The Google Bashing Continues In Earnest In Europe — But Will EU Regulators Take Action?

Which way to the Lobby? Try the European Commission

Troubles always come in 3’s. After its new parent company, Alphabet briefly became the most valuable listed company in the world at the beginning of February, the problems for Google, in Europe at least, have mounted.

The company is now looking at 3 charge sheets from the European Commission.

The EC believes that Google is in breach of EU anti-trust rules, and is abusing its dominant market position to the detriment of Android device manufacturers and mobile network operators.

Firstly, Google has implemented a strategy that forces manufacturers to pre-install its Google Search function and Google Chrome browser, and set Google search as the default search service on every device they build; if they do not do so, Google refuses them access to certain proprietary apps such as the Google Play store. “This is not good”, says the EC, bluntly.

Furthermore, Google refuses to allow manufacturers to sell smart mobile devices that run on competing operating systems based on the Android code, so-called “forks”.

And thirdly, the company stands accused of providing financial incentives to manufacturers and mobile network providers to pre-install Google Search on their devices.

Oh, and now there’s a fourth; Getty Images, the licensed photo agency has also joined the fray, accusing Google of strangling traffic to its website by reproducing Getty images in all their high resolution, large format, full colour glory in its search results; until early 2013, Google only showed low resolution thumbnail pictures but the shift in strategy has prompted Getty to file a formal anti-trust complaint to the EC on Wednesday.

It seems they are reaching out to the right people. Here is charge number five; this one is more than a year old but remains unresolved.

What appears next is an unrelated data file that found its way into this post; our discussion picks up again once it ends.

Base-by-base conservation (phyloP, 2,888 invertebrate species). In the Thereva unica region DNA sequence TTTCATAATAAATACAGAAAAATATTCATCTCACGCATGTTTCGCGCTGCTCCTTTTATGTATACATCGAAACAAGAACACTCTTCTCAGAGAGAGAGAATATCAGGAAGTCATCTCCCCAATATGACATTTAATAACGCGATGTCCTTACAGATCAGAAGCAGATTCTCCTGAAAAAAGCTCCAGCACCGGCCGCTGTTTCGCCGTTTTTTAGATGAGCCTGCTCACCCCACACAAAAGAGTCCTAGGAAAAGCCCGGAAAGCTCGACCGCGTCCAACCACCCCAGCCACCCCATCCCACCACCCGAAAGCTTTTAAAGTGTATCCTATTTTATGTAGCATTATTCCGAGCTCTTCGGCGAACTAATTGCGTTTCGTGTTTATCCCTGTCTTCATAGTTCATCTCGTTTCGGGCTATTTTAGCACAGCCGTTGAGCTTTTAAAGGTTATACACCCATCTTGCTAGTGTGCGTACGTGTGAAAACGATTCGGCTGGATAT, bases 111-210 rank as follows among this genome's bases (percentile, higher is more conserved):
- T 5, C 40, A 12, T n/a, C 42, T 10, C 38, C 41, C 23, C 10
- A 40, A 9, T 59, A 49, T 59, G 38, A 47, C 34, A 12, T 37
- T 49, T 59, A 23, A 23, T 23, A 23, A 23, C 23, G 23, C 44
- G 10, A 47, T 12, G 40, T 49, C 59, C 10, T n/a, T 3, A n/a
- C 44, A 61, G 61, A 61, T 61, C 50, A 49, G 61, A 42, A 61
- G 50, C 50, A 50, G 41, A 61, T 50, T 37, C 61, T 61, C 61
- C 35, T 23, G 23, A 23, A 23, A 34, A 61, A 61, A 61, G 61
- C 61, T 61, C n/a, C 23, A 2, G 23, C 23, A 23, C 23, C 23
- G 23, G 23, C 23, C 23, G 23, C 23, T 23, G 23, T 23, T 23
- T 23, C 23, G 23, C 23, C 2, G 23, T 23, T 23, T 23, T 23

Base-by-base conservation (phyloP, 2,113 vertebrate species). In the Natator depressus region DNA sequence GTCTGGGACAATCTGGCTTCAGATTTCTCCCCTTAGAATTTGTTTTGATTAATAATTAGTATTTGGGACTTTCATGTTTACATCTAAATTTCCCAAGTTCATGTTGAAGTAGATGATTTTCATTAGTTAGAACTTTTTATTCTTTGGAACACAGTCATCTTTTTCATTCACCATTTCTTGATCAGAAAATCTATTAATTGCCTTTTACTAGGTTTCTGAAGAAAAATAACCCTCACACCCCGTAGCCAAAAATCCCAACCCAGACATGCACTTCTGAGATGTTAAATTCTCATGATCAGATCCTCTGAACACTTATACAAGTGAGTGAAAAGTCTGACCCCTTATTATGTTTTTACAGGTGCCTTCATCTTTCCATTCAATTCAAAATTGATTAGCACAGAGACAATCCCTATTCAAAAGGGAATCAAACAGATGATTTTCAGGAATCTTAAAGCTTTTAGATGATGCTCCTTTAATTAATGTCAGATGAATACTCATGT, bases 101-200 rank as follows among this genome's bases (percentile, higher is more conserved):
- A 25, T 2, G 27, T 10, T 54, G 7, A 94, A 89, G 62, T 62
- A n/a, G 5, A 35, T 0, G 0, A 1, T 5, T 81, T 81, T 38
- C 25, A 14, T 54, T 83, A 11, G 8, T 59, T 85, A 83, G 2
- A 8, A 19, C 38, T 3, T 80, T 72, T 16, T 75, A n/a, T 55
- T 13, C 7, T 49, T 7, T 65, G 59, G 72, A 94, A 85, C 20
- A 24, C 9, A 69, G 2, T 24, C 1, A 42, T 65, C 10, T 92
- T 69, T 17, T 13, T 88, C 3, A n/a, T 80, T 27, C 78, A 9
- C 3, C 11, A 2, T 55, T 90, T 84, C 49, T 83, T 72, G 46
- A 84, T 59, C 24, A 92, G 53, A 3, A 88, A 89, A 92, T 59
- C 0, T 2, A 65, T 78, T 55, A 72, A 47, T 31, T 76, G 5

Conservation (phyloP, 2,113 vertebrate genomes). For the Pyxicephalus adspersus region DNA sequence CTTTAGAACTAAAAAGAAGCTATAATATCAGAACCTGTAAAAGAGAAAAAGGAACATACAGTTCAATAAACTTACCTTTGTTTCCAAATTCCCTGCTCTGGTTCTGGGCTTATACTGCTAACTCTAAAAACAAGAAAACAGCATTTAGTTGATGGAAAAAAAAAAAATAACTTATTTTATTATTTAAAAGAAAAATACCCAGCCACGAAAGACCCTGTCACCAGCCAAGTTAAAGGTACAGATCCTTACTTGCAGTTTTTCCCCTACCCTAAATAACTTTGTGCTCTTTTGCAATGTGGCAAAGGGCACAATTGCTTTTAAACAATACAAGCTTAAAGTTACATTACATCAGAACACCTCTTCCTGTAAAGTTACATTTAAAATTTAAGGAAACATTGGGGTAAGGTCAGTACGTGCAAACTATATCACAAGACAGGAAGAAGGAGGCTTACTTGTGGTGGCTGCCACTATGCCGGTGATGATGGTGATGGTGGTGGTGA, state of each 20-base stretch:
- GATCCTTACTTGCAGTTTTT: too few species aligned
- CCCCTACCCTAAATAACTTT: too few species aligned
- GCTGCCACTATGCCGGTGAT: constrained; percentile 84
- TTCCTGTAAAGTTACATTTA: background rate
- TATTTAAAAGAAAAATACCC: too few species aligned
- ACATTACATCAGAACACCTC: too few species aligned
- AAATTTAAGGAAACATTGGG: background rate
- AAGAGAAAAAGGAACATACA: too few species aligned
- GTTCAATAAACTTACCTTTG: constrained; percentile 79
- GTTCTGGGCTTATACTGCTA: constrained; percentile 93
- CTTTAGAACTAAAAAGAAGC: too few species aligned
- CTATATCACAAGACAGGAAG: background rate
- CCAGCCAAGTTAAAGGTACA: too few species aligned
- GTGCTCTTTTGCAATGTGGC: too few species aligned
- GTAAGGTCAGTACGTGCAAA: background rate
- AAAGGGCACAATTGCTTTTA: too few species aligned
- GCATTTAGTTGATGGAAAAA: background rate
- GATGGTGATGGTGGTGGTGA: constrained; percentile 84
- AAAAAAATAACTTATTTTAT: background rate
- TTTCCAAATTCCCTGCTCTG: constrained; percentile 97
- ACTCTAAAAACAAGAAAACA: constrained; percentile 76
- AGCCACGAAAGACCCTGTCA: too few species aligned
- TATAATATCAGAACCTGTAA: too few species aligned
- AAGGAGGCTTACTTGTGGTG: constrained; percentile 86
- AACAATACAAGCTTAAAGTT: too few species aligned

In April 2015 EU Competition Commissioner Margrethe Vestager issued a “statement of objections” declaring that Google’s promotion of its own shopping links represented an abuse of its dominant market position. This one has been a slow burner — firms including Trip Advisor, StreetMap, and even Microsoft complained about Google’s practices as far back as 2010.

Vestager has backed the company’s claims, commenting that she was concerned that “Google has artificially boosted its presence in the comparison shopping market” reducing the effectiveness of its rivals and denying consumers access to alternative, innovative service providers. How should I book my holidays, Google? “Try Google holidays”. You can have any search result or service, so long as its Google.

Politics is like chess — it takes a long time, and it’s boring if you’re not playing

Vestager gave Google 10 weeks to respond to this accusation, and respond they did, but not through official channels; “Any economist would say that you typically do not see a ton of innovation, new entrants or investment in sectors where competition is stagnating — or dominated by one player. Yet that is exactly what’s happening in our world”, wrote search engine chief Amit Singhal in a blog post. The investigation goes on.

Why is this happening? Is Google a victim of its own success? They built a brilliant search engine, and paid for it by selling ads — then they added their own goods and services, and people used them, because they worked and were effective. If they had not been, consumers would have used an alternative provider.